“Luigi’s Mansion 3:” Third Time’s the Charm

Nintendo releases game adapted to the Switch

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“Luigi’s Mansion 3:” Third Time’s the Charm

Luigi asleep on the bus en route to “The Last Resort.”

Luigi asleep on the bus en route to “The Last Resort.”

Luigi asleep on the bus en route to “The Last Resort.”

Luigi asleep on the bus en route to “The Last Resort.”

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For the first time on a home console since 2001, prepare to endure ample Halloween horrors with Luigi, Mario’s beloved, perpetually frightened brother in “Luigi’s Mansion 3.” In search of a third haunted mansion premise, Mario, Luigi and Princess Peach decide to vacation at a totally normal and vacant hotel, with totally normal, floating, mask-wearing bellhops. 

In an unforeseeable twist, the group sans Luigi is kidnapped, leaving the clumsy brother and his ghost-devouring vacuum to rescue them from the phantoms and slapstick horrors that prowl about the resort. Well, “horror” is a strong word. 

The greatest scare of the game is undoubtedly the first ‘game over’ screen, which asks to “restart” from the last autosave, words that at first glance made my heart leap after hours of progress.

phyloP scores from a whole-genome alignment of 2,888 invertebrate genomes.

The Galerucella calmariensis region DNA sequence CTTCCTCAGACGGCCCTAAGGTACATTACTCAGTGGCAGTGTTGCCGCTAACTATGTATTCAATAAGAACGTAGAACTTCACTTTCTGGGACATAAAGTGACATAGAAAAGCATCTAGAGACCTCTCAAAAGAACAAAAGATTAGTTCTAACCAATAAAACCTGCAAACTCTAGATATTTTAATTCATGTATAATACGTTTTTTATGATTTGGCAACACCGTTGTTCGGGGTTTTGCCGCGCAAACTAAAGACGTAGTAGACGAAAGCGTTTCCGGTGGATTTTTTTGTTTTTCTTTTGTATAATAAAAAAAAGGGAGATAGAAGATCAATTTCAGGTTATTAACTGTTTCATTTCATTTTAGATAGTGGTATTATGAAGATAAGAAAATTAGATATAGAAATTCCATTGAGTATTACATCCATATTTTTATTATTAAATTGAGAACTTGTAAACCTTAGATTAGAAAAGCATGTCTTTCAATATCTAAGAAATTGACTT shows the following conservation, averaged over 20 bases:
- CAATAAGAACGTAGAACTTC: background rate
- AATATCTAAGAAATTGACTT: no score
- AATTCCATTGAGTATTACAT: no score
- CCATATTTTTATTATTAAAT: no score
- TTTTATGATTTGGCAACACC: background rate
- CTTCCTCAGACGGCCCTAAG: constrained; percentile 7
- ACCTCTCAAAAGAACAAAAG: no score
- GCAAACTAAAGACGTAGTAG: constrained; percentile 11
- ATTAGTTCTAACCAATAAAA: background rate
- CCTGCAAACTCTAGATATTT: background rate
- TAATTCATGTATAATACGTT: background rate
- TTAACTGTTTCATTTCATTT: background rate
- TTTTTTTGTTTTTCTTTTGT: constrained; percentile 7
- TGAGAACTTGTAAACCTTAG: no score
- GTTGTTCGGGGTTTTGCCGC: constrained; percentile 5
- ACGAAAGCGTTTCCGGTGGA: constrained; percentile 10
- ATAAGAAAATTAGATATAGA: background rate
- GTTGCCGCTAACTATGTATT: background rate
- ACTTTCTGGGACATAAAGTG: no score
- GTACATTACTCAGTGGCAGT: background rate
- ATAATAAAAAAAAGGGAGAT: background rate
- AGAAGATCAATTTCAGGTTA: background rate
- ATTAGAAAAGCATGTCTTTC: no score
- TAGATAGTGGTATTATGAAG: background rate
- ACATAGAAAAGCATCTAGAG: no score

The newest addition is Luigi’s sidekick/existential nightmare “Gooigi,” an equally emotionless and gelatinous clone of the moustached hero. The stoic, squishy doppelgänger can be spawned at will to help solve puzzles (or for two-player co-op), without the boundaries of Luigi’s bulky, mortal frame weighing him down. His functionality isn’t groundbreaking, at best deepening the familiar gameplay and at worst slightly dragging the game out.

In a world beleaguered by the corporatization of video games, it’s reassuring to see that Nintendo is still committed to modernizing gameplay while maintaining the spirit of their older work. Controls are smoothly adapted to the Switch and thankfully don’t tamper with one of the greatest additions of the second game: not just one button with which to aimlessly yell “Mario” in the dark, but three.

Despite not charting any particularly new territory, “3” sets itself apart as the likely best in the “Luigi’s Mansion” series, improving on the shortness of the original and the segmentation of the second, with superior pacing and level design.

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